Sale of extra power

Such a large investment made by companies such as Saraya for these projects was to be recovered by selling the extra power generated to the state power corporation grid. As per the agreement, the co-generation contractors were to share their revenue from total sale of electricity — ranging from 5.5 per cent to 10.25 per cent — with the mills.

However, a minimum income of Rs 25 lakh per annum for smaller mills such as Batala and Rs 50 lakh for bigger mills such as Nawanshahr, Ajnala, and Gurdaspur was to be paid by the contractors. In addition, steam and power for in-house consumption in the sugar mill was to be provided by contractors free of cost.

Delay in completion

The agreement stipulated that the co-generation plants would be completed by August 31, 2010. However, in the case of Ajnala, Gurdaspur, Nawanshahr and Batala mills, Saraya Industries gave January 31, 2012 as its date of completion. But, according to the status sheet prepared by PEDA, as of March 20, 2014, while the Nawanshahr project is under construction, work on others in Ajnala, Batala and Gurdaspur is yet to commence.

Apart from Saraya Industries, companies that bagged similar contracts for setting up power plants - such as A2Z Maintenance and Engineering Services Ltd, Gurgaon and Purb Infrastructure Projects Limited -- have also had issues in setting up the projects according to the agreed time schedule.

The Sugarfed response

Sugarfed managing director MP Arora, when contacted, refused to comment saying he was unaware of the federation’s business dealings with any company belonging to the Renewable Energy Minister. He said all four mills were in working condition though timely start of co-generation plants would have fetched the desired revenue.

On delay in commencement of works, Sugarfed general manager HS Sarangal said while some companies, including Saraya Industries, had started work at the Nawanshahr mill, it was yet to start in other places. “I can tell you the reasons only when I go into details,” he said.

The blame-game

The laggard companies, however, maintain that the reason for the delay in the execution of work was delay in clearances from the Union Ministry of Environment & Forests and the State Pollution Control Board.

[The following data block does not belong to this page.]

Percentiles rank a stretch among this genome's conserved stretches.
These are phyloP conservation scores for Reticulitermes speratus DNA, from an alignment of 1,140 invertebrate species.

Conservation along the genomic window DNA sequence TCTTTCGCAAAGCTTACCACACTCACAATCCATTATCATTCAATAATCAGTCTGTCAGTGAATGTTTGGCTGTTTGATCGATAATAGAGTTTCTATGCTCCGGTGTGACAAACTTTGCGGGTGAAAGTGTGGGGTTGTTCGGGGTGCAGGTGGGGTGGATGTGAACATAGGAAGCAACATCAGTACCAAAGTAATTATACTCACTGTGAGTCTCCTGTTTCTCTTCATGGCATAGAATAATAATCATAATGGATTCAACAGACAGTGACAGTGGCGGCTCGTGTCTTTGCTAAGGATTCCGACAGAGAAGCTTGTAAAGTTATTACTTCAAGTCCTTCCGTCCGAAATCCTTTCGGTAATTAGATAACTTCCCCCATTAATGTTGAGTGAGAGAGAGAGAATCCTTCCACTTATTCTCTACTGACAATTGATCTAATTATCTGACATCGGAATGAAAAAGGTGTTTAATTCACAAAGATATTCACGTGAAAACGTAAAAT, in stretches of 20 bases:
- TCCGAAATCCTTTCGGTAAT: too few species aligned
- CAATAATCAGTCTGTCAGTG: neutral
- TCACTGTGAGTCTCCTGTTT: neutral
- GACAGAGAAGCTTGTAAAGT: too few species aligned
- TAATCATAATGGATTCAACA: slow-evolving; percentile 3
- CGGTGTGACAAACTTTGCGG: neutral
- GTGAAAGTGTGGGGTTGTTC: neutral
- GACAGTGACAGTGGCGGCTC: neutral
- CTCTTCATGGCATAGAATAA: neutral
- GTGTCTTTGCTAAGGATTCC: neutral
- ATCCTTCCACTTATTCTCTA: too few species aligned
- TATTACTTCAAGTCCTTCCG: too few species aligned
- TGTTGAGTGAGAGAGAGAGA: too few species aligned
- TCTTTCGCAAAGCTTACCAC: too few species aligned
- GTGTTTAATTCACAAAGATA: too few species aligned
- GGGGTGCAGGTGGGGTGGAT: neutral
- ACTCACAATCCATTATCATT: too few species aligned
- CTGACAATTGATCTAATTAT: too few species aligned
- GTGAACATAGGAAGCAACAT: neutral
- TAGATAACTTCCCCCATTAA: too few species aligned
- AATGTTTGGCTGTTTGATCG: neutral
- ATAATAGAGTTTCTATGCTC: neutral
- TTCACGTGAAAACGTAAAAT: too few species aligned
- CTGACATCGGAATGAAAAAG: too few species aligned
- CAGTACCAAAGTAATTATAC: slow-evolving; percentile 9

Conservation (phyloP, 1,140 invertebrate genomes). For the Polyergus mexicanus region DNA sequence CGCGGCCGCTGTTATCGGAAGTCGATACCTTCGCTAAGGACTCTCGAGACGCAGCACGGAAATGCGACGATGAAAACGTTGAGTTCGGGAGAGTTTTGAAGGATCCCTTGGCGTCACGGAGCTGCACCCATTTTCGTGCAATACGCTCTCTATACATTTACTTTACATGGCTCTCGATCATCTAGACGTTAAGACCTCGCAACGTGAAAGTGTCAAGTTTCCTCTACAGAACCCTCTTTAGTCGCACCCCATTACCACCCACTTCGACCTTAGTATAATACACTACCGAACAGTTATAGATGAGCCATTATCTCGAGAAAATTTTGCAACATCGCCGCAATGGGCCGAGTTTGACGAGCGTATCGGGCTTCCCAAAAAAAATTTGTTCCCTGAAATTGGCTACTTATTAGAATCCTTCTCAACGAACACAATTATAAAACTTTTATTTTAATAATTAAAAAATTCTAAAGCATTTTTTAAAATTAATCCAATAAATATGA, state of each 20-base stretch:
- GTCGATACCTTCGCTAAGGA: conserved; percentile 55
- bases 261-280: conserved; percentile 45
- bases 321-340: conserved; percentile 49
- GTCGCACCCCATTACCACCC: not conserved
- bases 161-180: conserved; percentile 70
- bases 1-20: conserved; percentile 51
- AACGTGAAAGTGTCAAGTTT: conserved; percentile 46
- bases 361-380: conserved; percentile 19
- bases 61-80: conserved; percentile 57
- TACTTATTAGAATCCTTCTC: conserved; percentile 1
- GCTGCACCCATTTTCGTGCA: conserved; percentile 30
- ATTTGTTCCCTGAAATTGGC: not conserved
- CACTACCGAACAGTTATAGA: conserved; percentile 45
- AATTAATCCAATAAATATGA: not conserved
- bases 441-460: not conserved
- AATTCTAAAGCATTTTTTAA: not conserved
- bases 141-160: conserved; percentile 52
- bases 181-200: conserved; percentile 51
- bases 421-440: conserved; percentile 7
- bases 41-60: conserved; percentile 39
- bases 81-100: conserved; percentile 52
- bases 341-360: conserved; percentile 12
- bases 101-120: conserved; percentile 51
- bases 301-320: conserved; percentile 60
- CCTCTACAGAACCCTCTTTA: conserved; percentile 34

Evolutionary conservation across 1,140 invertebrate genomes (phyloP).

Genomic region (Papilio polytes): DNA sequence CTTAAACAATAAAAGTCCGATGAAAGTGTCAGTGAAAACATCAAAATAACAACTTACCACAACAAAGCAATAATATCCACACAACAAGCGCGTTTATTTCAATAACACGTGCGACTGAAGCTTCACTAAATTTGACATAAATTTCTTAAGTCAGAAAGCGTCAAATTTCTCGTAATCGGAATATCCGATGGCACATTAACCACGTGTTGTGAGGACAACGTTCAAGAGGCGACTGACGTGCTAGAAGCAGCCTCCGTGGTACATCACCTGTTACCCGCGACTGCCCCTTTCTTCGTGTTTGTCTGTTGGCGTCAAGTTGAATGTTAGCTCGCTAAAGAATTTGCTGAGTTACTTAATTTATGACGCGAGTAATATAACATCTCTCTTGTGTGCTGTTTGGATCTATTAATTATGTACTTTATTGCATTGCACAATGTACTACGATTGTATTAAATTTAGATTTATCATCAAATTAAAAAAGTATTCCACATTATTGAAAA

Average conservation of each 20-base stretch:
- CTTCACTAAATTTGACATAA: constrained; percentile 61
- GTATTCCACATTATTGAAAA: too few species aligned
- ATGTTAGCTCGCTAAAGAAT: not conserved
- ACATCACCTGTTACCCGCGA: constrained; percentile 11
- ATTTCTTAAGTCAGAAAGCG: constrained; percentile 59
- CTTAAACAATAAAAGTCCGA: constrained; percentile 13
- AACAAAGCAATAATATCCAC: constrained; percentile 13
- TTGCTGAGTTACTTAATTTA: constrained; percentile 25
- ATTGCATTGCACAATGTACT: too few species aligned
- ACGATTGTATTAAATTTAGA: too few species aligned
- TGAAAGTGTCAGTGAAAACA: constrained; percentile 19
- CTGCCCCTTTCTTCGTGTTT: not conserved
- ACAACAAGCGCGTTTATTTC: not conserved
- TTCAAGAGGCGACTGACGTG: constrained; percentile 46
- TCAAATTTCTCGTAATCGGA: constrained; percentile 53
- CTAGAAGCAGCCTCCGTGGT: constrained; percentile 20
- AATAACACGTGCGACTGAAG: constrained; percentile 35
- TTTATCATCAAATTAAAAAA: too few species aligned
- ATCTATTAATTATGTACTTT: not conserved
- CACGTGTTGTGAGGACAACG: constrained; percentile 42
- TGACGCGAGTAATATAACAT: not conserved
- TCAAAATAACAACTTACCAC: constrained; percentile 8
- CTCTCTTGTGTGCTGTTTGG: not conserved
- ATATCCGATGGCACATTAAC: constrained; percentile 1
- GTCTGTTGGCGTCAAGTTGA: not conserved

Official documents also suggest that in some cases, the work on co-generation plants could not start due to delay in financial arrangements by the concerned contractors.

Also, there was a delay in signing the land lease deed with the mills, as the contractor failed to deposit the agreed amount of Rs 2 crore each for modernisation of the mills in the mandated period. The delay caused a loss to the mills in sharing of the revenue from sale of power, as per the agreement.

More power to PEDA

In December, 2012, the Punjab Government formulated its ‘New and Renewable Sources of Energy (NRSE) Policy’ wherein PEDA is to be the nodal agency for the implementation of the policy on behalf of the state government. According to this policy, PEDA will be responsible for laying down the procedure for inviting proposals from NRSE project developers i.e. preparing bid documents, managing the bid process, evaluation of project proposals and its award to successful bidder, project approvals and scrutiny of DPR, project implementation and monitoring.

All NRSE project developers in the state (including captive, cogeneration, IPP and merchant power developers) will be required to submit their project proposals with PEDA for approval and validation for sale of power in or outside the state.

Tomorrow: transport